She contrasts the educated middle-class White feminism with the backbreaking working-class feminism of the lives of Black women. Hutchinson delves into or references the Combahee River Collective, Kimberlé Williams Crenshaw, Michele Wallace, Brittney Cooper, Anna Julia Cooper, Fannie Barrier Williams, Ida B. Wells, Mary Church Terrell, Angela Davis, bell hooks (Gloria Jean Watkins), Patricia Hill Collins, Barbara Christian, and, of course, Alice Walker. She remarked on an interview conducted with Thandisizwe Chimurenga, where Chimurenga noted that class differences are a source of a lot of separation between feminisms. This continues right into the current political context of the Trump Administration and the Republicans.

The median wealth rates of White families, Latino families, and Black families in the United States are $147,000, $6,600, and $3,600, respectively. The unemployment rate of Black college graduates under the age of 25 is 15.4% and for White college graduates is 7.9%. There can be a visceral fear around the academic term “White supremacy,” as this seems to imply Euro-Americans with tiki torches and white hoods walking menacingly in lockstep in the dark of night. In the history of America, this has been a physically violent and ideological extreme manifestation of it. Then there are generally applicable principles behind the use of the term in wealth and employment rates, as above. At an intersection with this comes the era of Covid-19 emergent from SARS-CoV-2, these manifestations become worse. In these conditions, one can see the socialist economic orientation of Hutchinson.

Hutchinson describes the Trumpian-Republican backlash against the rights of women while noting African Americans as the most religious population in the United States. Noting how, even though, Ariana Grande and Beyoncé may identify as feminists, most young women struggle with such a label. She provides an alternative to the common notions of feminism. “I argue that Black feminist humanism is a vibrant alternative to the woo-woo spiritualism, Jesus fetishism, and goddess worship that characterizes progressive feminist belief systems that revolve around theism,” Hutchinson writes, “…the stakes for a secularist, feminist, queer, pro-social Justice, and anti-capitalist ethos of American values are perhaps greater than ever before.”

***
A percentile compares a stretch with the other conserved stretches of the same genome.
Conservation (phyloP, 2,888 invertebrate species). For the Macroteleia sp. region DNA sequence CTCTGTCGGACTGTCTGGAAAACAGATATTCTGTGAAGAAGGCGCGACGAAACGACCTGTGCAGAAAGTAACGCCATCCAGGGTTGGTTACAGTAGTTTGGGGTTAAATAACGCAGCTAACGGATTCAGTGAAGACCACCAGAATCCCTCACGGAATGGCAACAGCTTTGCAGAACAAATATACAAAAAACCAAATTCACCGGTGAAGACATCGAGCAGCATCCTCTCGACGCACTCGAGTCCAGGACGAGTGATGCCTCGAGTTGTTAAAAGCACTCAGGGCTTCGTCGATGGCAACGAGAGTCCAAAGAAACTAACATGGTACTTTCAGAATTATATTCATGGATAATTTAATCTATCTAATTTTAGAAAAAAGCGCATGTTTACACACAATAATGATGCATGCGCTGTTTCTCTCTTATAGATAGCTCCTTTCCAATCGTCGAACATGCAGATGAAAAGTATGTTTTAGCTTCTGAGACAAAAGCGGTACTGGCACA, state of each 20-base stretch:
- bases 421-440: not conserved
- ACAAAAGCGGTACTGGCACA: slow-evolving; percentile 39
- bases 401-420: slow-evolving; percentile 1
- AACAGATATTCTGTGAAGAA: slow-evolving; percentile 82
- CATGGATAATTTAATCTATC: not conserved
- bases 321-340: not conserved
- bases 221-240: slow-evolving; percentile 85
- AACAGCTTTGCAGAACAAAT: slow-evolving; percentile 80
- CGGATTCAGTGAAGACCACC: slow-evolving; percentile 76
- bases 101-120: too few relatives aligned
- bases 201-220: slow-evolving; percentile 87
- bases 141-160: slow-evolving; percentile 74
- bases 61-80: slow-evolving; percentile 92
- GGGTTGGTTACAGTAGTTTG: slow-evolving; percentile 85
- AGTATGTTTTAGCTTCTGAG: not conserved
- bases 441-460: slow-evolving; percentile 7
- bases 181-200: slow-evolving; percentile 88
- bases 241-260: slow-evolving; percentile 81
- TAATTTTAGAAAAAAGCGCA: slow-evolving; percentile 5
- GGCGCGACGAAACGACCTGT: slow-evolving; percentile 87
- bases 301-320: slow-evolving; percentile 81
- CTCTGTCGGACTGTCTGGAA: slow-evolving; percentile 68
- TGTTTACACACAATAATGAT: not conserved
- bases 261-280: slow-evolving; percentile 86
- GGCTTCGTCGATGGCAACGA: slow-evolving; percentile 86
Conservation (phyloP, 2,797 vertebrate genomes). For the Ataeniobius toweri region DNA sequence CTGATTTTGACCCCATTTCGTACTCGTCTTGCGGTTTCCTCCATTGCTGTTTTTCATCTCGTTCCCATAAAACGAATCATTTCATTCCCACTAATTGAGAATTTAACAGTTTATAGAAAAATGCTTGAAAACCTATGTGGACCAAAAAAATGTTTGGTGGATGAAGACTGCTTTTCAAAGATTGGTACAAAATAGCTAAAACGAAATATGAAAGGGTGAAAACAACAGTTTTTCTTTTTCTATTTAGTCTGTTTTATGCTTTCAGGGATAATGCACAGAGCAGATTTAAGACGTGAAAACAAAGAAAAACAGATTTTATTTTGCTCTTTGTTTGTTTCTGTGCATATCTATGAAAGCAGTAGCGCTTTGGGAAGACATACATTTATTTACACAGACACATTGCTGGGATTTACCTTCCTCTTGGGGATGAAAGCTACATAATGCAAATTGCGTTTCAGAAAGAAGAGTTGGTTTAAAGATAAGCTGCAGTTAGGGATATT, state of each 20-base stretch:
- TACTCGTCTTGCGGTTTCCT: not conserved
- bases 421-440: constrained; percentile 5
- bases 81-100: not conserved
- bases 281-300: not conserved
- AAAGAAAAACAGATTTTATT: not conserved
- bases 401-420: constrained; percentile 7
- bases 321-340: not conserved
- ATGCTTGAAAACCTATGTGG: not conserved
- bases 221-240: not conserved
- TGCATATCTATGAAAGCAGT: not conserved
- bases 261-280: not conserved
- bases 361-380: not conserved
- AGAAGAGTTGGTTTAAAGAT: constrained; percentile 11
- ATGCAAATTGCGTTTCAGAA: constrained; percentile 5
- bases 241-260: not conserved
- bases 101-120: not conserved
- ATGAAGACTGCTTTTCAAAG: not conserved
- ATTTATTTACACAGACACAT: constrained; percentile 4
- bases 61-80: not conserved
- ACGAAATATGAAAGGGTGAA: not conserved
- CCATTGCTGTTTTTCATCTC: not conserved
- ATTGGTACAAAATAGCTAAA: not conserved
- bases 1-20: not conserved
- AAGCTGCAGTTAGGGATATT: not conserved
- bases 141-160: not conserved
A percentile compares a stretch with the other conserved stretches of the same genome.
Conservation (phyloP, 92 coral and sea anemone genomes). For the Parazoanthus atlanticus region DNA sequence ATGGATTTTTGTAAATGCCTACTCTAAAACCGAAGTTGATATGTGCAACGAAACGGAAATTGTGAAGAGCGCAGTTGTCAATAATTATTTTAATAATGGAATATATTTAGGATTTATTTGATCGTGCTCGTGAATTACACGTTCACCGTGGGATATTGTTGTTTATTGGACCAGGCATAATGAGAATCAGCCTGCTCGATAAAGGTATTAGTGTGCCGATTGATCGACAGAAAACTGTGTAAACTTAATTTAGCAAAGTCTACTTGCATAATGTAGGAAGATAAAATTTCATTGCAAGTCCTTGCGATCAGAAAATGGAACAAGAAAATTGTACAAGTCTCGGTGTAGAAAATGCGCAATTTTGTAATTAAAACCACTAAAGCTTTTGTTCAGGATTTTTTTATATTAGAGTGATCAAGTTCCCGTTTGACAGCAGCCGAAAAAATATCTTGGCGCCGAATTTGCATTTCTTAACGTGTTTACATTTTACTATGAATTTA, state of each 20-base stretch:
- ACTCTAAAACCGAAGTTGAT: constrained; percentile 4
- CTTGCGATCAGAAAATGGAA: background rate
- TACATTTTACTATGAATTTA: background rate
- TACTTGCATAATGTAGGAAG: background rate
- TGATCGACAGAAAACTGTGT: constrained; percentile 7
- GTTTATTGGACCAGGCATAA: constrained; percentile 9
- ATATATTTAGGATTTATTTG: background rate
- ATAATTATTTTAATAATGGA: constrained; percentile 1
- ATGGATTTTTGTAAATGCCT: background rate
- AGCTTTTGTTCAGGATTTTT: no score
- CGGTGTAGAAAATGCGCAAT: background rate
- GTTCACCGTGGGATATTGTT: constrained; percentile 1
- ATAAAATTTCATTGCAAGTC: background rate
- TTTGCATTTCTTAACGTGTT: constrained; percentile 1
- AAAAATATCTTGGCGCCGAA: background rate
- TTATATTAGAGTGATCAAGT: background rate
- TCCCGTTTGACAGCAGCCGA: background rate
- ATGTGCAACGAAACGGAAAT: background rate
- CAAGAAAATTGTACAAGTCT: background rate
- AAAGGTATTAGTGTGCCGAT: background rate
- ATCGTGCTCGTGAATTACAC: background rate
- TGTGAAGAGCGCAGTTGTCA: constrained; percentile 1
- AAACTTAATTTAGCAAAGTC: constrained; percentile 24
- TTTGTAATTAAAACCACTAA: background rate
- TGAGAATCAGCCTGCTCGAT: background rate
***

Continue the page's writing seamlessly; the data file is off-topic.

In Chapter 1 or “Unapologetically Black, Feminist, and Humanist,” Hutchinson opens, “In 2010, a seven-year-old African American girl named Aiyana Jones was murdered in her sleep by the Detroit police during a military-style raid on her home. In the wake of the shooting, neighbours and loved ones placed stuffed animals in front of the house in memoriam. Rows of stuffed animals stated out from Associated Press photographs of the executions scene in dark-eyed innocence, grieving the barbaric theft of her life and light.”

She reflects on the recency of the murder of Aiyana after her (Hutchinson’s) attendance at the African Americans for Humanism conference. A point of reflection on the separation between mostly European descent or White-dominated movement atheism without much of a voice or place for African descent or Black atheists. Hutchinson brings forth the towering work of Professor Anthony Pinn, the good Methodist who became a better atheist, to argue the indices behind science and reason as taught in the classroom can be (and are) shaped by cultural conditions and subjective categories with the European American or White American students having histories and cultural traditions affirmed throughout the classroom. She uses W.E.B. DuBois’ phrase “wages of whiteness” in this context.

Hutchinson references the execution of Michael Brown, the Youth Justice Coalition, Dignity and Power Now (of Patrisse Cullors Khan), and Black Lives Matter, and Tarana Burke’s #MeToo movement as part of various points of contact for social commentary on systemic inequities manifested in livelihood outcomes in American society. Views rooted in a history of slave-era racism and sexism where Black women are “‘unrapeable,’ hypersexual Jezebels” based on the “ideal of pure, virginal, chaste ‘Christian’ white womanhood.” She highlights the lack of people of colour in the leadership positions of leading secular organizations including the American Humanist Association, Center for Inquiry, Foundation Beyond Belief, and the Secular Student Alliance. She highlights the work of Candace Gorham and Karen Garst bringing forth a more pluralized image of people of colour in the secular movements.